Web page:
Sports

Shannon Sharpe Has Become Sports Talk TV’s Most Genuine Personality


Fox Sports

LOS ANGELES – When Skip Bayless was finalizing his move from ESPN to Fox Sports 1 in 2016, he had one name at the top of his list for who he wanted across the desk from him when his new debate show, Undisputed, launched: Shannon Sharpe.

Bayless was insistent that Fox should pair him with Sharpe, which on the surface seemed like a bit of a curious choice. The Hall of Fame tight end had spent a decade in sports media as an analyst for The NFL Today on CBS from 2004-2014, but he had limited experience working on a show that discussed more than just football and would ask him to offer his opinions, rather than analysis.

The reason Sharpe topped Bayless’ list was because that limited experience was across the desk from Bayless on First Take, where Sharpe had been an occasional fill-in for Stephen A. Smith, and it only took two weeks of shows for Bayless to know Sharpe was more than game as an opponent in Bayless’ preferred debate format and was much more than just a football guy.

“Fortunately, as we were conceiving the idea for the show, I was still on the other show, but knew I was L.A. bound and Shannon had sat in for Stephen A. Smith a number of times,” Bayless says. “In fact, we had one more big week with him on there, and I think maybe totaled 10 shows. You get a pretty good feel for a man’s range and rhythm and sort of durability under fire if you do 10 shows. And what impressed me the most about Shannon at ESPN on First Take was how hard he prepared and how well he knew the NBA. Because I’m now convinced he’s even more passionate about the NBA than he is the NFL. Who knew?”

Bayless felt like he had a rare gift in Sharpe, and one he could help build a show around.

“Now I have the best of worlds,” Bayless says, “because I obviously have a pro football Hall of Famer, who knows a thing or two about the NFL, and he spills over with NBA background knowledge and current knowledge, and would just as soon go at it over LeBron and Russell Westbrook as he would Tom Brady and Aaron Rodgers. This is, so to speak, if I can combine one more metaphor, a home-run for our show for the pro football Hall of Famer to prefer to talk about the NBA.”

Sharpe’s love of the NBA and, specifically, LeBron James has been a huge part of giving the show a strong dynamic because Bayless is one of the foremost LeBron haters on the planet. Sharpe will happily tell you LeBron is the greatest of all time, surpassing Michael Jordan, much to the dismay of Bayless, but it’s that conviction in his opinions on more than just football that makes the show work.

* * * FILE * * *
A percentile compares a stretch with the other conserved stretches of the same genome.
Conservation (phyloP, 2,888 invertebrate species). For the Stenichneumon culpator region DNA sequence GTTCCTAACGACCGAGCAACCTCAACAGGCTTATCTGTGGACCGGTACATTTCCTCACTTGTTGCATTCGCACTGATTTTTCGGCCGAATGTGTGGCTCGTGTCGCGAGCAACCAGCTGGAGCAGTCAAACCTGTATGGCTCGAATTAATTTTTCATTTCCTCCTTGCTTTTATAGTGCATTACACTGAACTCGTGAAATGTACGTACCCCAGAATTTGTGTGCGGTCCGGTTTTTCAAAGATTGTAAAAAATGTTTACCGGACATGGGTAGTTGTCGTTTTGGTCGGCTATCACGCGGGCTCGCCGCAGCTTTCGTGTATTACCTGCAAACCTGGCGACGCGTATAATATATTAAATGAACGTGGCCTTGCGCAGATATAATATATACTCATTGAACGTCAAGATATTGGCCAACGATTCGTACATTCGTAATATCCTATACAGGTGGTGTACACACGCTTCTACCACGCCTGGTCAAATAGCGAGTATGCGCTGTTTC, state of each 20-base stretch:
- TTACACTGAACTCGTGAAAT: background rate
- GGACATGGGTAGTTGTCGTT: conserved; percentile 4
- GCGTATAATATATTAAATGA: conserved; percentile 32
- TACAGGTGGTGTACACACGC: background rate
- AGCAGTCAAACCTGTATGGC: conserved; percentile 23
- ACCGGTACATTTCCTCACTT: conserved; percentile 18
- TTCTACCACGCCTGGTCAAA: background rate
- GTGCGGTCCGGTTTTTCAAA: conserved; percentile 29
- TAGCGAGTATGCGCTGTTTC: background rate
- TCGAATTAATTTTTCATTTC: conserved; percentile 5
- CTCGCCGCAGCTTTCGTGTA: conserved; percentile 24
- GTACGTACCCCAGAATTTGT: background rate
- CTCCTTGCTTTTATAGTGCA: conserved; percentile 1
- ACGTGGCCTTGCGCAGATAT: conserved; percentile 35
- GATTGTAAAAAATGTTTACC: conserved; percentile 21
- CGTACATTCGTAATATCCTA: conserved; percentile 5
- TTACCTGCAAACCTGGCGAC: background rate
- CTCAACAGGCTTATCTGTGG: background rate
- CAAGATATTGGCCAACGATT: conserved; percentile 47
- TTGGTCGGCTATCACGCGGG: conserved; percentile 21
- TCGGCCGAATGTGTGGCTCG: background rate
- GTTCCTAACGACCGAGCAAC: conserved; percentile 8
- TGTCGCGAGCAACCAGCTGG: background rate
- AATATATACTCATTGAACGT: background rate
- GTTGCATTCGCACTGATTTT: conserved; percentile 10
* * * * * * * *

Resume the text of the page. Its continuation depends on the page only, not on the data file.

Fox brought Sharpe in to making him Bayless’ partner on the show, and the biggest concern was whether Sharpe wanted to take on the workload of a 2.5-hour-long debate show that would require a 4 a.m. PT call time. Fox Sports executive vice president Charlie Dixon and others had concerns that Sharpe, as a former athlete, would be committed enough for the rigors of the show, but as they quickly learned, Sharpe was highly motivated to dominate in whatever he was focusing on, from spin class to a TV show.

“When you’re developing a show around Skip Bayless, he’s the most prepared person I’ve ever worked with in my life,” Dixon said. “So the concern with hiring athletes is always, ‘Are they done?’ He’s a Hall of Fame tight end. He made a ton of money. So, does he care? My stock question I always ask is ‘What do you do with that energy?’ Some people say, ‘Oh, you know, I don’t care. I’m done.’ Others say, ‘I want to be on TV.’ [Shannon] said, ‘I do six Flywheel classes a day. I’m No. 1 in the country. My name is the Spin Doctor.’ At that moment, I knew.”

The hope was that Sharpe could handle the challenge of a show that asks him to debate Skip Bayless, who prides himself on trying to break his on-air opposition, for two and a half hours. What no one knew was that they were getting more than just another talking head that would rattle off his takes on various sports topics, but someone that was going to speak passionately about some of the more serious topics that bleed into sports talk, most notably race and the growth of Colin Kaepernick’s national anthem protest.

Undisputed‘s very first show was on Sept. 6, 2016 and Kaepernick’s protest was among the very first topics they approached. Sharpe assumed the protest would be a one-off discussion, one in which he would speak honestly and passionately about why the then-49ers quarterback was taking a knee and why people should listen to his message.

What happened was Sharpe became one of the leading voices on the topic of the anthem protests, providing his unique perspective having grown up very differently than the vast majority of talking heads on TV. Sharpe insisted that rather than bloviating on whether Kaepernick was respecting the troops by kneeling, they needed to continue to stay on top of the reason why he was kneeling, to protest the racial discrimination in this country that continuously popped up in the form of the killing of unarmed black men by police.

“I do have a very unique perspective in that being African American, being from the rural South, growing up poor, and being well-off now,” Sharpe says. “So I got an opportunity to see two different spectrums, and I think the thing is is that we expect people that have platforms to act and do something about it. It’s just not good enough to be in position if you’re not trying to tell someone or try to help someone to do better and to be better. And I think we owe it all, not just if you’re black, but — it doesn’t matter your race, if that you’re trying to make America great for everyone. Because I look at it like if everybody in America’s not doing well, America’s not doing well … And the Kap thing just kind of fell in our lap. I mean, we had no idea. We’re basically the first week and this kind of falls in our lap.”

Sharpe thought he’d get the chance to give his take on the situation, and eventually they’d move onto another topic. But it was Bayless who wanted to discuss it further.

“Skip was like, ‘No, we’re going to talk about it again.’ I’m like, ‘Really? Okay.’ I think the thing is it was what needed to be discussed but he could see the passion in which I had for it, because like I said, speaking from a very unique perspective, being African American, being an athlete, growing up poor, and being here now and to try and give people a glimpse and try to weave them into let ‘Okay, this is what he’s thinking.’ Don’t change the narrative. Don’t try to distort his message and let’s keep it on focus and a lot of so much as gotten distorted … from the time we started to where we are now, a lot of his message has been lost because people have changed the narrative because that’s something they don’t want to talk about.”